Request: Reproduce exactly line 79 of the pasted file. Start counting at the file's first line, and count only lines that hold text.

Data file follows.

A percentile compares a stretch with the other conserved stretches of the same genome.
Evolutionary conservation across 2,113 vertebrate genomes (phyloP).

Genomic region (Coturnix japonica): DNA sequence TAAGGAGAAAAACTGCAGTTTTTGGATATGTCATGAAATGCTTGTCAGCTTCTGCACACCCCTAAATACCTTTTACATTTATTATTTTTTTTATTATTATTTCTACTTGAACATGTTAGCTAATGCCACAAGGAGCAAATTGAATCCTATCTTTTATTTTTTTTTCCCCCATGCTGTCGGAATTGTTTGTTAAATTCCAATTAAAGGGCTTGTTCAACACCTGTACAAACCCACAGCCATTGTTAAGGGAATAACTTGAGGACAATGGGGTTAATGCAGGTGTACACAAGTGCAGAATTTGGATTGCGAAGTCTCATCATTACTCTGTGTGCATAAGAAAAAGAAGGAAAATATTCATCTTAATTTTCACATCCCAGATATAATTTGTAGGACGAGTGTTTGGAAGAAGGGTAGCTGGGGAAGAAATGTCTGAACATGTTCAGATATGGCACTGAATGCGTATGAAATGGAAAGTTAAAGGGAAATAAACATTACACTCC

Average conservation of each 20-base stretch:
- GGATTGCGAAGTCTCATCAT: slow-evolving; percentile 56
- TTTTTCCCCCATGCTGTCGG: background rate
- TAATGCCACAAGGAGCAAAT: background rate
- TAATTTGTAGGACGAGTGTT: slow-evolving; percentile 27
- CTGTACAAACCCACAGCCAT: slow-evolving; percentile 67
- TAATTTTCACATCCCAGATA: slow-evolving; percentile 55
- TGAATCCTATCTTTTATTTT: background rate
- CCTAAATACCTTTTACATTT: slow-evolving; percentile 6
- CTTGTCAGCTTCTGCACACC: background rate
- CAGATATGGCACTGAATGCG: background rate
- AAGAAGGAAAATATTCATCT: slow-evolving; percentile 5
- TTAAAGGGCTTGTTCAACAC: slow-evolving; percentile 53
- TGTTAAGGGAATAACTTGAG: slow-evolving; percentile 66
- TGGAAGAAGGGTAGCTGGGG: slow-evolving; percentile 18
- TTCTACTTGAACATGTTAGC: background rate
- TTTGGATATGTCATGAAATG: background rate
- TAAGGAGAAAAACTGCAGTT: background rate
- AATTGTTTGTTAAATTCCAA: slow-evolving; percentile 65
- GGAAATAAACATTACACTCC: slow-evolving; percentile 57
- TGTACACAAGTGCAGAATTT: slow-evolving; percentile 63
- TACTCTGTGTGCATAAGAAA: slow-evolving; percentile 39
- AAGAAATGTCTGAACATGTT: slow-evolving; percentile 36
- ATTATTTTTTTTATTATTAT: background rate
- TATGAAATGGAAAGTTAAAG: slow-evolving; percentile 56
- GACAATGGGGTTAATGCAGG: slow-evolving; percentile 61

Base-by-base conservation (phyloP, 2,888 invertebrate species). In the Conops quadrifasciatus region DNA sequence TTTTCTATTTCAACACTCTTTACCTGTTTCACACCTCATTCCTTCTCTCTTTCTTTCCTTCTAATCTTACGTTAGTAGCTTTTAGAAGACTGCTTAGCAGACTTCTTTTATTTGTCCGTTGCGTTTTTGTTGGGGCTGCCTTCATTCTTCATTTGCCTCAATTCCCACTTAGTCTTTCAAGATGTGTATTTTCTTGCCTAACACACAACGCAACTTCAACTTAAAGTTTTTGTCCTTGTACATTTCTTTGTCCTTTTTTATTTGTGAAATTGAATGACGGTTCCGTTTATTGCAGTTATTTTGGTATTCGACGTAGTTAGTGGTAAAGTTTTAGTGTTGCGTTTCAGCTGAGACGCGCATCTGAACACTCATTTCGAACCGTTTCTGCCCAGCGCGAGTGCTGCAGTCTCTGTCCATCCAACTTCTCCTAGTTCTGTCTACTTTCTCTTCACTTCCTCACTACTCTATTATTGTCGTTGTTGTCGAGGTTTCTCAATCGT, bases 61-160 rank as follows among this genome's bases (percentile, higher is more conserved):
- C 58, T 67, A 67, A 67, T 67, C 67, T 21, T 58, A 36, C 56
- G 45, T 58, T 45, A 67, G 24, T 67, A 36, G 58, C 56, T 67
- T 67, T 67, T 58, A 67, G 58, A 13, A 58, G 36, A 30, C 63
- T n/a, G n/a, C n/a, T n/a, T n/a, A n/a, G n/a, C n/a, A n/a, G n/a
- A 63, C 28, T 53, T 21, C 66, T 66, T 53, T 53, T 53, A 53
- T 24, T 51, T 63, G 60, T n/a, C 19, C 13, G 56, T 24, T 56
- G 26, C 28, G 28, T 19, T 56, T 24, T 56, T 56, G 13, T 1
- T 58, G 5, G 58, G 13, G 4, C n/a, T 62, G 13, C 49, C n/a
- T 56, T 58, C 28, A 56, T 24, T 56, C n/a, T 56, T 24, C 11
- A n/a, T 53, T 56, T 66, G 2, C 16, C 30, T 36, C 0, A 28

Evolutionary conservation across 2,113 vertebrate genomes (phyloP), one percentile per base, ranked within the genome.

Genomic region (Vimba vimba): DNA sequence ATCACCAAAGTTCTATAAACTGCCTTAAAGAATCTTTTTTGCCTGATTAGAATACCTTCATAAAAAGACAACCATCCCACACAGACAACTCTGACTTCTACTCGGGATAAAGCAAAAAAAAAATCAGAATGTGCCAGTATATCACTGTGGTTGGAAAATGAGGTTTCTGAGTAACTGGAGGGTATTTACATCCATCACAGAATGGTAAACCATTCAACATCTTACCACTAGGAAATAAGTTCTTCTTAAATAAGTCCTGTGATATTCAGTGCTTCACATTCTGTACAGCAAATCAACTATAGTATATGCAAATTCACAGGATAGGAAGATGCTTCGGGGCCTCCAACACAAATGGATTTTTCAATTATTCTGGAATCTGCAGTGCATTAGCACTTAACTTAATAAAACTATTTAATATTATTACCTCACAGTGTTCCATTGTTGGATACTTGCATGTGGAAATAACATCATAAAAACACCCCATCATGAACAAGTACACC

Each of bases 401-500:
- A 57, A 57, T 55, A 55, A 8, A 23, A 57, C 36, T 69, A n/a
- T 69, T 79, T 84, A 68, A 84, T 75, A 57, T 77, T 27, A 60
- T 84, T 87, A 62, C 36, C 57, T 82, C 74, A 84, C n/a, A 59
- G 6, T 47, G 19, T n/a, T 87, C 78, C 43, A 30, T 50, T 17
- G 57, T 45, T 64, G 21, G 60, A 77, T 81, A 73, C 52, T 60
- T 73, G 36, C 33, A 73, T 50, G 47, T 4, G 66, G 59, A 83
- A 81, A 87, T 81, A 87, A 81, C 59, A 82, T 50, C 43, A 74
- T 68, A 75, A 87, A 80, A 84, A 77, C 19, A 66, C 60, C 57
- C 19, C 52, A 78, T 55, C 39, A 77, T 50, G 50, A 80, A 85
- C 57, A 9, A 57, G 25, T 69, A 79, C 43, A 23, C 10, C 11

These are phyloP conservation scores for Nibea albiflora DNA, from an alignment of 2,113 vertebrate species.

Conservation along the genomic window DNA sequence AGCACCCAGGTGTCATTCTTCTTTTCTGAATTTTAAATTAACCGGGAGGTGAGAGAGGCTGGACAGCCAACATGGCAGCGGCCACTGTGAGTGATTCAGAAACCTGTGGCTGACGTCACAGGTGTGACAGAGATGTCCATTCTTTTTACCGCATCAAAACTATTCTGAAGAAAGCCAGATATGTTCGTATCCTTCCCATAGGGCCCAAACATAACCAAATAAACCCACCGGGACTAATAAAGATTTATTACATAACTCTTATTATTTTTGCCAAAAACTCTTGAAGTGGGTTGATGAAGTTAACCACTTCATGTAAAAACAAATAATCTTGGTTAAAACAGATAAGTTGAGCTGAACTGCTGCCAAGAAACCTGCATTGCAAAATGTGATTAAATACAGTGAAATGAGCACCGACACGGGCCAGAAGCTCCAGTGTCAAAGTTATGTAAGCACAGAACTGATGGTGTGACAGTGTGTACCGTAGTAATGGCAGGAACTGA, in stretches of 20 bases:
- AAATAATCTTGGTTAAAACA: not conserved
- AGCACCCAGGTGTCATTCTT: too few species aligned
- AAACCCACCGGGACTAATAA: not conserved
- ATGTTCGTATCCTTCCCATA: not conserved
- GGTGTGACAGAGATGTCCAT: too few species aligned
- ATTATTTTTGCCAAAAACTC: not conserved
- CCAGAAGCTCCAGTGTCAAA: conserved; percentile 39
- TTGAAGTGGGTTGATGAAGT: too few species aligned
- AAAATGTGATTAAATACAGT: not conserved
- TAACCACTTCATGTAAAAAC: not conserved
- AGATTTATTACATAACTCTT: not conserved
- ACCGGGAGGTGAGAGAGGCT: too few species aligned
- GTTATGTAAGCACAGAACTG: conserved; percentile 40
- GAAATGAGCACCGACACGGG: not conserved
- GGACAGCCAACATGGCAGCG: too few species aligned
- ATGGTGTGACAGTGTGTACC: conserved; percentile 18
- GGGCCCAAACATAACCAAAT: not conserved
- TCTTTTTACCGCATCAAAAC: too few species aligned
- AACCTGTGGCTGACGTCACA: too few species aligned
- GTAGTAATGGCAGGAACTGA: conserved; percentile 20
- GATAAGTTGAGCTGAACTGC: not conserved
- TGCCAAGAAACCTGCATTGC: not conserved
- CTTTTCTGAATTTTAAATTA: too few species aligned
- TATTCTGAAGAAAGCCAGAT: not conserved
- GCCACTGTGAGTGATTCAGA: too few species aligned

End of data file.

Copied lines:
- TATTCTGAAGAAAGCCAGAT: not conserved